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Improved Heavy Clay Soil 'Flower Bed' - Now Grass and Weeds Growing

edited 4 July at 4:17PM in Greenfingered MoneySaving
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click86click86 Forumite
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edited 4 July at 4:17PM in Greenfingered MoneySaving
When I moved into my property, there was a section of my garden (which I will call a flower bed area) that was very heavy clay soil. 

It was the type of soil that is rock hard, grey and has cracks in the summer, and looks like a pond in the winter.

When I moved in, I managed to turn the soil and didn't see any living creatures. A sign of poor soil.

I'm not a natural gardener but I got to work on it to try and improve it.

I was burying grass clippings, leaves, added compost, bark clippings, mulch and even food for composting (bread etc).

The quality of the soil has definitely improved over time...now when I turn the soil, I'm actually finding worms, which is supposedly a sign that the soil contains nutrients.

However, I seem to have quite a lot of weeds and grass growing in there this year and wondered if any one could advise on how I get rid of these?

Any help is very much appreciated as I'd like to get some plants in there (probably next year now) and don't want to risk the plants not growing.

It may also sound like a silly question, but would burying grass clippings have caused the grass to grow?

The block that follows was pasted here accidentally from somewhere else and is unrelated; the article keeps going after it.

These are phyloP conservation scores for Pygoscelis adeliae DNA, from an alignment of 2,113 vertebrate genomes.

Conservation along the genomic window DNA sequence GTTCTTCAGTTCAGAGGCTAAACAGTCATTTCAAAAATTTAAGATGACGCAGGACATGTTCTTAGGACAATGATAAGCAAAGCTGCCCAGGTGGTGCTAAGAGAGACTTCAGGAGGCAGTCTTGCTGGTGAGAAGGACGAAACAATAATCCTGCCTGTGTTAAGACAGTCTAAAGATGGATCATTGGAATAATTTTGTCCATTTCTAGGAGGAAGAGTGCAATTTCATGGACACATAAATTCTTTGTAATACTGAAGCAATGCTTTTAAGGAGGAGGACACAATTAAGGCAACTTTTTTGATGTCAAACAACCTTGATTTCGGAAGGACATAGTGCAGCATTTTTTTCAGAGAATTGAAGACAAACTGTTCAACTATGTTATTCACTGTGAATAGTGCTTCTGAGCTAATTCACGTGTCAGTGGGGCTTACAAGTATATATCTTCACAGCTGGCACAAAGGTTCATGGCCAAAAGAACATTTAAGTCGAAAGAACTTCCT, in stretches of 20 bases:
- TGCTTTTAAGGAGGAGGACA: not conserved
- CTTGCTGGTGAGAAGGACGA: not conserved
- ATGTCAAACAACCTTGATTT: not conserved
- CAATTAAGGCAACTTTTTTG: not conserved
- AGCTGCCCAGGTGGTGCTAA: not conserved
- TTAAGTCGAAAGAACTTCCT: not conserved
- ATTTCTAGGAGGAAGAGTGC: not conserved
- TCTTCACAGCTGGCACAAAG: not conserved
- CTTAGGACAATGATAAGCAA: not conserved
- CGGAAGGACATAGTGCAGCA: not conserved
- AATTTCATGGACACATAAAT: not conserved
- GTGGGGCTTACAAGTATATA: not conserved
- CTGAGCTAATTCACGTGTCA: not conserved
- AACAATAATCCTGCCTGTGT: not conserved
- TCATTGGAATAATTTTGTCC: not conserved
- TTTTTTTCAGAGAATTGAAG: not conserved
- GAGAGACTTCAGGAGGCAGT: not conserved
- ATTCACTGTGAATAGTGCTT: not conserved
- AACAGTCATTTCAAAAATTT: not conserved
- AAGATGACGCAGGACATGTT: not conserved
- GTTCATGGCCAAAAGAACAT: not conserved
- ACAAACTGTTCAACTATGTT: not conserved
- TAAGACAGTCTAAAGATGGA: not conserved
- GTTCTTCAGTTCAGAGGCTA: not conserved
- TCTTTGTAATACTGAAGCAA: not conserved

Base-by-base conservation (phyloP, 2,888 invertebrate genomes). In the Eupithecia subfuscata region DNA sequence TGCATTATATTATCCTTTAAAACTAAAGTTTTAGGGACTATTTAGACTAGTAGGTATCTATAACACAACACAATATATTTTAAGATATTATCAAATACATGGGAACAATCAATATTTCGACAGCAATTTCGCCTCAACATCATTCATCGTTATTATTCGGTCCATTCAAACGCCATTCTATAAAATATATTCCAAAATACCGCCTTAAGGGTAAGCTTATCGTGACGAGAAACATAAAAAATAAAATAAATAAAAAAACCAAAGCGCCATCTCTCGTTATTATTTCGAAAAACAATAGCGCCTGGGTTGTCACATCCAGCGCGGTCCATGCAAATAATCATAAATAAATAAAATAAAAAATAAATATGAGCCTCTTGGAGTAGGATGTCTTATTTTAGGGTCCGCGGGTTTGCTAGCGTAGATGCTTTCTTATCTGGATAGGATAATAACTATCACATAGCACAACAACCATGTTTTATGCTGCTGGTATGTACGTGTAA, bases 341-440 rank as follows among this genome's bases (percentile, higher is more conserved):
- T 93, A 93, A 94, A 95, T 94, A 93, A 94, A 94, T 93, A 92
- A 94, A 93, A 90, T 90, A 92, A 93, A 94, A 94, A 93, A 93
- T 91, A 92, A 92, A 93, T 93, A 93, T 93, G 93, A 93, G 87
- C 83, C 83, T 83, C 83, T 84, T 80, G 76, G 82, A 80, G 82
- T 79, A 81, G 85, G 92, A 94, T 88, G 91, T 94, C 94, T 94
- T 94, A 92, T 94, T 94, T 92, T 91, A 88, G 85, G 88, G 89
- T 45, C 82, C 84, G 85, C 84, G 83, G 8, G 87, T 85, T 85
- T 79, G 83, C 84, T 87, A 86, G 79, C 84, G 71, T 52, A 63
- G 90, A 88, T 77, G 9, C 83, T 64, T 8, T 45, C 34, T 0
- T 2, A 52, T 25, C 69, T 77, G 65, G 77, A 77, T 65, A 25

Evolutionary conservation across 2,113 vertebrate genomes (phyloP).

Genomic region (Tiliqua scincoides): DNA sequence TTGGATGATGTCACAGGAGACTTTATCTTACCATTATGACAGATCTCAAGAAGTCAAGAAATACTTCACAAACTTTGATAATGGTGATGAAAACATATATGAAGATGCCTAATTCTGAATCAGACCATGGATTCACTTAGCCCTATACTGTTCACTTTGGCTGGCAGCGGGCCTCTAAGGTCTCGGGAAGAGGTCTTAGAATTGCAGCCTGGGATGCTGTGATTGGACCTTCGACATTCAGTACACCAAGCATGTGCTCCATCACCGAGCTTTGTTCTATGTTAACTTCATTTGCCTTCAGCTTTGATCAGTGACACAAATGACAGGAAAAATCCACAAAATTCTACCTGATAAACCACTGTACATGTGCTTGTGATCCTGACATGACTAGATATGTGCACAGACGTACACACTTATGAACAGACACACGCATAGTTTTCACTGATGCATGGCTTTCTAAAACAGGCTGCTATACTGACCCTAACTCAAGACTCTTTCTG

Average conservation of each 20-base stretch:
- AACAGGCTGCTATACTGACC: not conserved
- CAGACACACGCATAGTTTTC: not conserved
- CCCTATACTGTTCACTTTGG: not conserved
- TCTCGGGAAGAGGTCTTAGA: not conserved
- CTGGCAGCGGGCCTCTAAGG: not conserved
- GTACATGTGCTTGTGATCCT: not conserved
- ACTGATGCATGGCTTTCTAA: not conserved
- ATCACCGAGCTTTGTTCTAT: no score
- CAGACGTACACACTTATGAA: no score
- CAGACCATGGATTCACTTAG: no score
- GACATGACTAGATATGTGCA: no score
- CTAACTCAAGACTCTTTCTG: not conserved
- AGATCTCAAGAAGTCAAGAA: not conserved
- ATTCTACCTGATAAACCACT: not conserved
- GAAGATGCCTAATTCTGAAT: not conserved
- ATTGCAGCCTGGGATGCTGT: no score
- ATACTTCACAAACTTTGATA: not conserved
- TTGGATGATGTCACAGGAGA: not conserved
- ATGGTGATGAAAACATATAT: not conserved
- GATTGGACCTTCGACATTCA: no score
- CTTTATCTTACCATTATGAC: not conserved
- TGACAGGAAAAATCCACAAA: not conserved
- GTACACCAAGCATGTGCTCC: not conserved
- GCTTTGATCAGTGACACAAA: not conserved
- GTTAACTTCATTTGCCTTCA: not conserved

For the record, I'm definitely going to buy a composter as the soil smelt horrible as the grass clippings decomposed into the ground. Probably not enough brown material.


Replies

  • -taff-taff Forumite
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    ANy uncovered eath is a signal fr nature to cover it with something, so any windblown seeds will take root. Food [ bread] should not have been added. If you want to keep it clear, cover it with plain cardboard and pile something on top to keep it in place while it rots. You can layer up cardboard and grass clippings this year, then dig that in next, leave for a few weeks for any seeds to show their faces in the spring, then hoe and plant.
  • twopennytwopenny Forumite
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    I used to use old carpet when I had a big garden. It was green so blended in lol.
    It was so easy to fold and hide in summer and could be used another year is wanted, the worms and beetles loved it too. Just lift it next spring to a clearish soil that the worms have worked on.
    You could ask at a smaller local carpet shop if you can raid their skip for bits. There are a number throwing out stuff as they open up now.
    Not too much grass clippings when you get a compost heap. They go all slimy and don't rot down well.

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  • click86click86 Forumite
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    -taff said: